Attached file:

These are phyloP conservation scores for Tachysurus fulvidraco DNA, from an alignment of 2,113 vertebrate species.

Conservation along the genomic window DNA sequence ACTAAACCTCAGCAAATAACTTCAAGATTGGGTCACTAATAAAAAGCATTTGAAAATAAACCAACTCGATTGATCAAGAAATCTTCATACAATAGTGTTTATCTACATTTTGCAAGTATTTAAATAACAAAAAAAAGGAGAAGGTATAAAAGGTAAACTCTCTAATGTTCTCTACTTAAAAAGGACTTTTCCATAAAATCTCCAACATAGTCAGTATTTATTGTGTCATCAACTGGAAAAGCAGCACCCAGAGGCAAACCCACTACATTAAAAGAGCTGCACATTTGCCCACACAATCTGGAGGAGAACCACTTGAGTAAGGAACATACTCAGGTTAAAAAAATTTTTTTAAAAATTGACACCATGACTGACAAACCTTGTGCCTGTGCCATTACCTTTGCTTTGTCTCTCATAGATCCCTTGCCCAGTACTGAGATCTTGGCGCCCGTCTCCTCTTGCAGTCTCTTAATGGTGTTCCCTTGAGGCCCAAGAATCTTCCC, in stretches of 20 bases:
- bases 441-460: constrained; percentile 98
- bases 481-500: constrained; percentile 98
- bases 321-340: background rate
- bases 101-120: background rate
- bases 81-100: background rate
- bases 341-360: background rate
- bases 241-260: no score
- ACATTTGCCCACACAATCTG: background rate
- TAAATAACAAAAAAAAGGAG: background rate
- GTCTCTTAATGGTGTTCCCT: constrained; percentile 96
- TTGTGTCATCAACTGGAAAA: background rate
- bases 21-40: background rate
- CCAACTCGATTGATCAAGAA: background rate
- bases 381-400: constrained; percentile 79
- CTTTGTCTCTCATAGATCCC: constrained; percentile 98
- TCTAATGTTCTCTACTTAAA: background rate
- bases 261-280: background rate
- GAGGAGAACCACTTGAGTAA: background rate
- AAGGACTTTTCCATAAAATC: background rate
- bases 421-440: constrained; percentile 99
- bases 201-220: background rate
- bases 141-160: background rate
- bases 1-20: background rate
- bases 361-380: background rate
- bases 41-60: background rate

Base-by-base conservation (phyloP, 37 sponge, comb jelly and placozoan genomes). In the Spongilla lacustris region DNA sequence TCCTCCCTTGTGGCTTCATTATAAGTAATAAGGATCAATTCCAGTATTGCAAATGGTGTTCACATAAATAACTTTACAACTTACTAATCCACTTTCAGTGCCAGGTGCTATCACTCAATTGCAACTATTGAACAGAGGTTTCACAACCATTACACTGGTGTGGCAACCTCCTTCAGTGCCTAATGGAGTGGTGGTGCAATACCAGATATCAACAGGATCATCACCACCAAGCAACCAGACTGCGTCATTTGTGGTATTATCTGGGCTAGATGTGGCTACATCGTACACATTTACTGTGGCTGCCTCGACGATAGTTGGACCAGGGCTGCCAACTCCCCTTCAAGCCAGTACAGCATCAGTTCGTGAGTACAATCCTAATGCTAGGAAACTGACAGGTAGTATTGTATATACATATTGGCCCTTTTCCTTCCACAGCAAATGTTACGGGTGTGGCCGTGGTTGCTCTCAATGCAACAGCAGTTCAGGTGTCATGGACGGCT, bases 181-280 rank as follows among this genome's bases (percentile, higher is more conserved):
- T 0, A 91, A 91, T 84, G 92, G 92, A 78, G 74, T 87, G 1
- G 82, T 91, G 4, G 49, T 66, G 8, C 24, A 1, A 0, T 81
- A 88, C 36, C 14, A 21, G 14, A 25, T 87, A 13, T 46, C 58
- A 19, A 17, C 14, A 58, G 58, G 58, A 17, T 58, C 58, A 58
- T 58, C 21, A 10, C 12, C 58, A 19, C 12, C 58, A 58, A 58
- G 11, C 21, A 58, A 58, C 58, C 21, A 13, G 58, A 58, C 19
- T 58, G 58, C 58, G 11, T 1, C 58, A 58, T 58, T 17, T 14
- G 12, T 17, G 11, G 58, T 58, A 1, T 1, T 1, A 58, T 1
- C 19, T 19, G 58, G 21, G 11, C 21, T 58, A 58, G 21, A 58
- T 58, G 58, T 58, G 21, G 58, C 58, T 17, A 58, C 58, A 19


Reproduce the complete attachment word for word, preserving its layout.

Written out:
These are phyloP conservation scores for Tachysurus fulvidraco DNA, from an alignment of 2,113 vertebrate species.

Conservation along the genomic window DNA sequence ACTAAACCTCAGCAAATAACTTCAAGATTGGGTCACTAATAAAAAGCATTTGAAAATAAACCAACTCGATTGATCAAGAAATCTTCATACAATAGTGTTTATCTACATTTTGCAAGTATTTAAATAACAAAAAAAAGGAGAAGGTATAAAAGGTAAACTCTCTAATGTTCTCTACTTAAAAAGGACTTTTCCATAAAATCTCCAACATAGTCAGTATTTATTGTGTCATCAACTGGAAAAGCAGCACCCAGAGGCAAACCCACTACATTAAAAGAGCTGCACATTTGCCCACACAATCTGGAGGAGAACCACTTGAGTAAGGAACATACTCAGGTTAAAAAAATTTTTTTAAAAATTGACACCATGACTGACAAACCTTGTGCCTGTGCCATTACCTTTGCTTTGTCTCTCATAGATCCCTTGCCCAGTACTGAGATCTTGGCGCCCGTCTCCTCTTGCAGTCTCTTAATGGTGTTCCCTTGAGGCCCAAGAATCTTCCC, in stretches of 20 bases:
- bases 441-460: constrained; percentile 98
- bases 481-500: constrained; percentile 98
- bases 321-340: background rate
- bases 101-120: background rate
- bases 81-100: background rate
- bases 341-360: background rate
- bases 241-260: no score
- ACATTTGCCCACACAATCTG: background rate
- TAAATAACAAAAAAAAGGAG: background rate
- GTCTCTTAATGGTGTTCCCT: constrained; percentile 96
- TTGTGTCATCAACTGGAAAA: background rate
- bases 21-40: background rate
- CCAACTCGATTGATCAAGAA: background rate
- bases 381-400: constrained; percentile 79
- CTTTGTCTCTCATAGATCCC: constrained; percentile 98
- TCTAATGTTCTCTACTTAAA: background rate
- bases 261-280: background rate
- GAGGAGAACCACTTGAGTAA: background rate
- AAGGACTTTTCCATAAAATC: background rate
- bases 421-440: constrained; percentile 99
- bases 201-220: background rate
- bases 141-160: background rate
- bases 1-20: background rate
- bases 361-380: background rate
- bases 41-60: background rate

Base-by-base conservation (phyloP, 37 sponge, comb jelly and placozoan genomes). In the Spongilla lacustris region DNA sequence TCCTCCCTTGTGGCTTCATTATAAGTAATAAGGATCAATTCCAGTATTGCAAATGGTGTTCACATAAATAACTTTACAACTTACTAATCCACTTTCAGTGCCAGGTGCTATCACTCAATTGCAACTATTGAACAGAGGTTTCACAACCATTACACTGGTGTGGCAACCTCCTTCAGTGCCTAATGGAGTGGTGGTGCAATACCAGATATCAACAGGATCATCACCACCAAGCAACCAGACTGCGTCATTTGTGGTATTATCTGGGCTAGATGTGGCTACATCGTACACATTTACTGTGGCTGCCTCGACGATAGTTGGACCAGGGCTGCCAACTCCCCTTCAAGCCAGTACAGCATCAGTTCGTGAGTACAATCCTAATGCTAGGAAACTGACAGGTAGTATTGTATATACATATTGGCCCTTTTCCTTCCACAGCAAATGTTACGGGTGTGGCCGTGGTTGCTCTCAATGCAACAGCAGTTCAGGTGTCATGGACGGCT, bases 181-280 rank as follows among this genome's bases (percentile, higher is more conserved):
- T 0, A 91, A 91, T 84, G 92, G 92, A 78, G 74, T 87, G 1
- G 82, T 91, G 4, G 49, T 66, G 8, C 24, A 1, A 0, T 81
- A 88, C 36, C 14, A 21, G 14, A 25, T 87, A 13, T 46, C 58
- A 19, A 17, C 14, A 58, G 58, G 58, A 17, T 58, C 58, A 58
- T 58, C 21, A 10, C 12, C 58, A 19, C 12, C 58, A 58, A 58
- G 11, C 21, A 58, A 58, C 58, C 21, A 13, G 58, A 58, C 19
- T 58, G 58, C 58, G 11, T 1, C 58, A 58, T 58, T 17, T 14
- G 12, T 17, G 11, G 58, T 58, A 1, T 1, T 1, A 58, T 1
- C 19, T 19, G 58, G 21, G 11, C 21, T 58, A 58, G 21, A 58
- T 58, G 58, T 58, G 21, G 58, C 58, T 17, A 58, C 58, A 19